Ecuador on Wednesday rejected reports about pressure from UN officials on the government, regarding the situation of Julian Assange, but it accepted to implement a new Special Protocol to maintain his asylum status.

      ‘The Ministry of Foreign Affairs and Human Mobility of Ecuador rejects with indignation such stories and underlines that the president of the Republic did not even discuss the issue of Mr. Assange’s asylum with the United Nations high commissioner for Refugees (UNHCR), Filippo Grandi, or with the United Nations special rapporteur for Freedom of Expression, David Kaye,’ an official statement said.

      According to the press release, the fake reports aim to maintain that UN officials pressured Ecuador to make the decision to issue a Special Protocol with regulations on the minimum conditions of the asylum seeker’s stay at the Ecuadorean Embassy in London.

    • Ecuador warns Assange to obey rules or lose asylum

      Ecuador officials have told WikiLeaks founder Julian Assange, who has been in asylum in the country’s British embassy for six years, to obey house rules or lose asylum.

    • Leading US House Democrat demands that Ecuador’s president “hand over” Julian Assange

      The US is increasing its pressure on Ecuador to evict WikiLeaks founder Julian Assange from its London embassy, where he took political asylum in June 2012. He would then be arrested immediately by British police and subjected to extradition proceedings to face trumped-up espionage charges in the US that could see him jailed for life or even executed.

      On Wednesday, the top-ranking Democrat on the House Foreign Relations Committee sent a threatening letter to Ecuadorian President Lenín Moreno insisting that he “hand over” Assange to the “proper authorities” as a precondition for improving relations with the United States.

      In a bipartisan letter, Eliot Engel, a New York Democrat, and former Foreign Relations Committee Chairwoman Ileana Ros-Lehtinen, a Florida Republican, declared: “We are very concerned with Julian Assange’s continued presence at your embassy in London and his receipt of Ecuadorian citizenship last year.”

    • In Illinois Governor’s Race, Rauner and Pritzker See a Clear Need to Promise Transparency

      Since he first entered politics as a candidate five years ago, Illinois Gov. Bruce Rauner has pledged his commitment to open government.

      As he put it during a debate last week with challenger J.B. Pritzker before the Chicago Sun-Times editorial board: “Transparency is great.”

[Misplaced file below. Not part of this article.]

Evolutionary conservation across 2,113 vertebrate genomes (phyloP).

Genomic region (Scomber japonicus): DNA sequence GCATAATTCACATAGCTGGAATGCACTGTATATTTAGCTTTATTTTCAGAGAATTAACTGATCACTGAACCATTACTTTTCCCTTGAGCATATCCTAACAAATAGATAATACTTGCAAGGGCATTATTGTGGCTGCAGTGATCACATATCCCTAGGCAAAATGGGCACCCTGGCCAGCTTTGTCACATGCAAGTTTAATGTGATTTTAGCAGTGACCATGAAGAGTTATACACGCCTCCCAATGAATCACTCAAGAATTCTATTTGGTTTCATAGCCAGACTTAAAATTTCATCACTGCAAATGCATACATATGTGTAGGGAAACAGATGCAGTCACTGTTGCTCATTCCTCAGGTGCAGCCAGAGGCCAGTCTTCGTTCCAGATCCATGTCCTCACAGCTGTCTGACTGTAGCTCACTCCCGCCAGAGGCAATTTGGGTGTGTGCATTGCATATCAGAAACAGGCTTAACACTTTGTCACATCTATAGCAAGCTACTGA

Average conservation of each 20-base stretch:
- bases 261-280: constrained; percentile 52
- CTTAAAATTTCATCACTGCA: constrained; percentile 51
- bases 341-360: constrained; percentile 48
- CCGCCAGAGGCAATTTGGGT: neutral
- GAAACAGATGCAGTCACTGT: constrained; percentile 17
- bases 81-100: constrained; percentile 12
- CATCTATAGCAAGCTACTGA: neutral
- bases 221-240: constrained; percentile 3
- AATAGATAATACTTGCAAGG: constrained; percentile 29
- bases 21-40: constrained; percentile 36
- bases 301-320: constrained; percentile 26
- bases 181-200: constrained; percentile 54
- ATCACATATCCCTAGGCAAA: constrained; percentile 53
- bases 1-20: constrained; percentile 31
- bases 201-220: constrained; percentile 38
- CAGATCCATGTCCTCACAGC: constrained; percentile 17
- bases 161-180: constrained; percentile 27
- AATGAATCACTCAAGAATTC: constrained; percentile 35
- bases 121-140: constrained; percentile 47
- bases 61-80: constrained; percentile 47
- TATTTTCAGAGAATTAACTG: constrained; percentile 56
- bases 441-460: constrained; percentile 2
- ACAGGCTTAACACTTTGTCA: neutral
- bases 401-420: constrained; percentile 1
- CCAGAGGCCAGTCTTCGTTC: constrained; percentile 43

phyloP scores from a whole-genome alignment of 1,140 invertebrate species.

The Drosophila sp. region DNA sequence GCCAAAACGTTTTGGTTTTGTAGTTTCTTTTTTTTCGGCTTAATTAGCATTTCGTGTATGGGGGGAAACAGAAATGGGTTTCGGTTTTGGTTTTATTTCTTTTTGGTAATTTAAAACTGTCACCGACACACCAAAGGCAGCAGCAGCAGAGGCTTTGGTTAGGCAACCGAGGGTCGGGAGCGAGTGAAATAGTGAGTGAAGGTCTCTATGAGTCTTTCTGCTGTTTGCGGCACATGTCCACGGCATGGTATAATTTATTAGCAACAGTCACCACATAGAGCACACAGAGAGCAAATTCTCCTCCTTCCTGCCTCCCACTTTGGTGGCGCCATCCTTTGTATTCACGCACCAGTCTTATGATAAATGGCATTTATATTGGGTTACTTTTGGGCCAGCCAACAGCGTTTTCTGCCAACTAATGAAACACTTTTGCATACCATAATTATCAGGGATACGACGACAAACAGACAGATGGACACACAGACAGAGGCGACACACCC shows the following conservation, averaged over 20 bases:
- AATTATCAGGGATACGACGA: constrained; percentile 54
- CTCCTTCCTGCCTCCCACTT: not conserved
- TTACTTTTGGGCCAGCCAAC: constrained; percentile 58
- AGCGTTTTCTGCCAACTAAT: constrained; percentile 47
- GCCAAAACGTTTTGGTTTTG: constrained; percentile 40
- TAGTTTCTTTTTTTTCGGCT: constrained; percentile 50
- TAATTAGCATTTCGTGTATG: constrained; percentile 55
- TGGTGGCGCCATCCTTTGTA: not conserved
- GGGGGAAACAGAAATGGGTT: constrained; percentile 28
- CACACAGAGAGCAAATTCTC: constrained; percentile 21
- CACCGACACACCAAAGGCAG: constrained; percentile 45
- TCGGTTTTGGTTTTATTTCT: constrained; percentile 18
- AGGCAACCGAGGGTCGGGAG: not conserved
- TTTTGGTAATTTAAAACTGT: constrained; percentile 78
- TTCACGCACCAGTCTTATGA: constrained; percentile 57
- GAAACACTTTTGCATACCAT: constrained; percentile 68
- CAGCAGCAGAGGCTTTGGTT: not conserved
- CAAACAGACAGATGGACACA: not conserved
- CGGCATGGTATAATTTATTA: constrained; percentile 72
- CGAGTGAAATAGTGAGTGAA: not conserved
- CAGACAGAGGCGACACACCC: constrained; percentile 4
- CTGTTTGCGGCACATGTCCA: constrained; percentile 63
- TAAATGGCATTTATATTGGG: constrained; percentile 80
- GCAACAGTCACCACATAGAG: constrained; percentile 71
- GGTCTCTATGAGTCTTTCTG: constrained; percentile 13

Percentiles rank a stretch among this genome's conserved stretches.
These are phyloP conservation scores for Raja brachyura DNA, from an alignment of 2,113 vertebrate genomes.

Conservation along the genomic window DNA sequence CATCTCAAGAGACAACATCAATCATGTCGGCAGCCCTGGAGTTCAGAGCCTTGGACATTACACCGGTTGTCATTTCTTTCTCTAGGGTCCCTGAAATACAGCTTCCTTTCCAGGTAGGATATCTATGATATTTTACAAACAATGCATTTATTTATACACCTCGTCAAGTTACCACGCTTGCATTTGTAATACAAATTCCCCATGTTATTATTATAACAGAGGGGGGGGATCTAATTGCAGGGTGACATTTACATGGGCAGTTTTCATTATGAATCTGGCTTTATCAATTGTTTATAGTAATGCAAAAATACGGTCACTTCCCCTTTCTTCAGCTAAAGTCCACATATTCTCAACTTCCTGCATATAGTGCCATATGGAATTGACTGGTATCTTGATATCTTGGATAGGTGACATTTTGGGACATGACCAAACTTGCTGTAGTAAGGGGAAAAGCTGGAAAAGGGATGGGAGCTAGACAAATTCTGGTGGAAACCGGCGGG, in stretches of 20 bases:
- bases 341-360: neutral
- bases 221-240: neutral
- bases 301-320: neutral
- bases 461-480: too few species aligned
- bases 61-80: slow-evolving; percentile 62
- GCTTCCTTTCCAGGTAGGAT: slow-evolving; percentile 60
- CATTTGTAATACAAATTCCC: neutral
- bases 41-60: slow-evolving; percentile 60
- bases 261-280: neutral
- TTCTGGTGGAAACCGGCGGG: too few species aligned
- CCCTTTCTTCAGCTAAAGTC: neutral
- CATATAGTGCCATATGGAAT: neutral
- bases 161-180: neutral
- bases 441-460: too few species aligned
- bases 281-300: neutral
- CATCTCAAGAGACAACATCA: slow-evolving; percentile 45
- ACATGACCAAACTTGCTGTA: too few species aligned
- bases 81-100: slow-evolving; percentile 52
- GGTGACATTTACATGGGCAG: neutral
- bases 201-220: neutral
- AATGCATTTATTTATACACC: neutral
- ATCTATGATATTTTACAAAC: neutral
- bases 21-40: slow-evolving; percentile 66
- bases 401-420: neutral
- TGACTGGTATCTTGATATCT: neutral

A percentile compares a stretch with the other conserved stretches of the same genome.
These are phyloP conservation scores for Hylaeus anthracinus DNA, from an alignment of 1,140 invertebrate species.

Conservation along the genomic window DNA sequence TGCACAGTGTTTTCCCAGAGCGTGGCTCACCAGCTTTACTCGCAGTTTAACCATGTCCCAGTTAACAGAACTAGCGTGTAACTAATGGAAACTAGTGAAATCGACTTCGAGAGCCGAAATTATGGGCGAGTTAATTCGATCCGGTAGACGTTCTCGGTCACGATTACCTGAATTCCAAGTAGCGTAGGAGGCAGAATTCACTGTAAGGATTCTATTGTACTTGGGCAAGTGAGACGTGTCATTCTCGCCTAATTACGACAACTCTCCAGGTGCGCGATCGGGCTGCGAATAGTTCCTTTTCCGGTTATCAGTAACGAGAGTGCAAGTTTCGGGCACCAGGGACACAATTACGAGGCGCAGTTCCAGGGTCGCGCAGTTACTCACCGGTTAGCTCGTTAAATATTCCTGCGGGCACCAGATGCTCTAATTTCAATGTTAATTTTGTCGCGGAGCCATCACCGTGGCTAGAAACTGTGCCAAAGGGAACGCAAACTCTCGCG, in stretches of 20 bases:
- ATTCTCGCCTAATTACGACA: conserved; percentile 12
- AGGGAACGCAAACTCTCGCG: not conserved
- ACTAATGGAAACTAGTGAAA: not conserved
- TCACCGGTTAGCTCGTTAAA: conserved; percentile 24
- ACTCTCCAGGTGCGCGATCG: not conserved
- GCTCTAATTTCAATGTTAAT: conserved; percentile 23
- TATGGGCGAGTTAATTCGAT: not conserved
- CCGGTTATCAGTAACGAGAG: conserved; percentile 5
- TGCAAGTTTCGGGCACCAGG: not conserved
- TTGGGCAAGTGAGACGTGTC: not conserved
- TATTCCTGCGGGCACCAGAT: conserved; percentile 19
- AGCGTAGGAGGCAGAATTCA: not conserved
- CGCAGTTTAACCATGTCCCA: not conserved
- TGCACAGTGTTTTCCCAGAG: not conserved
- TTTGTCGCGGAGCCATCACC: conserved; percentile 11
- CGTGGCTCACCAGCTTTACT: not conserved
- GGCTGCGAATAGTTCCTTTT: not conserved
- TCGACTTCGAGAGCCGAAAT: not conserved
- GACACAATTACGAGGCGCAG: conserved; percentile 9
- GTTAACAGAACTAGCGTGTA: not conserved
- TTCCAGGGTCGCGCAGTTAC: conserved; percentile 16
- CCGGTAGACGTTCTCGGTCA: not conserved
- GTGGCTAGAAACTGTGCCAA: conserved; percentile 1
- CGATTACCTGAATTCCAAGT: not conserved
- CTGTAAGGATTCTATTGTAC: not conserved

As he fights for re-election, making the declaration is a great move on Rauner’s part — and an easy one. Voters are demanding more and more information about what their governments are doing with their tax money, and every candidate at every level is wise to speak in favor of sharing it with them.

      But what Rauner means when he vows to be transparent isn’t so clear, given his administration’s habit of fighting against the release of information. The governor’s office won’t even disclose how often it blocks the release of records sought by the public.

    • TMID Editorial: The state broadcaster and Julian Assange

      It is a small detail, but it is very much symptomatic of the rather large problem of media imbalance that we are facing, and which we have been facing for years, in Malta.

      Yesterday, a group of the world’s leading proponents of freedom of speech, expression and media gave a press conference in which they delivered an extremely grave assessment, from an outsider’s point of view, on how those rights are, or, rather, are not, espoused in Malta.

      [...]

      That PBS is little more than a tool in the hands of the government of the day has been a reality for a long time but this government has pushed that envelope to all new abysmal levels. This in itself is a most damning indictment and is symptomatic of a far deeper rot that has taken hold of this country.

      Funnily enough, that completely out of place question came just after the organisations’ assessment on the state of the country’s media pluralism, which was not complimentary at all. The journalist was politely reminded that it was not the time or place for such questions, and was invited to speak about Assange after the press conference about Malta.

      The national broadcaster, after all, is meant to be the standard bearer when it comes to objectivity, fairness and neutrality, but so many times, more often than not, it very selectively chooses to completely ignore the news of the day when it is not complimentary to the government.+

  • Environment/Energy/Wildlife/Nature

    • Company that sucks CO2 from air announces a new methane-producing plant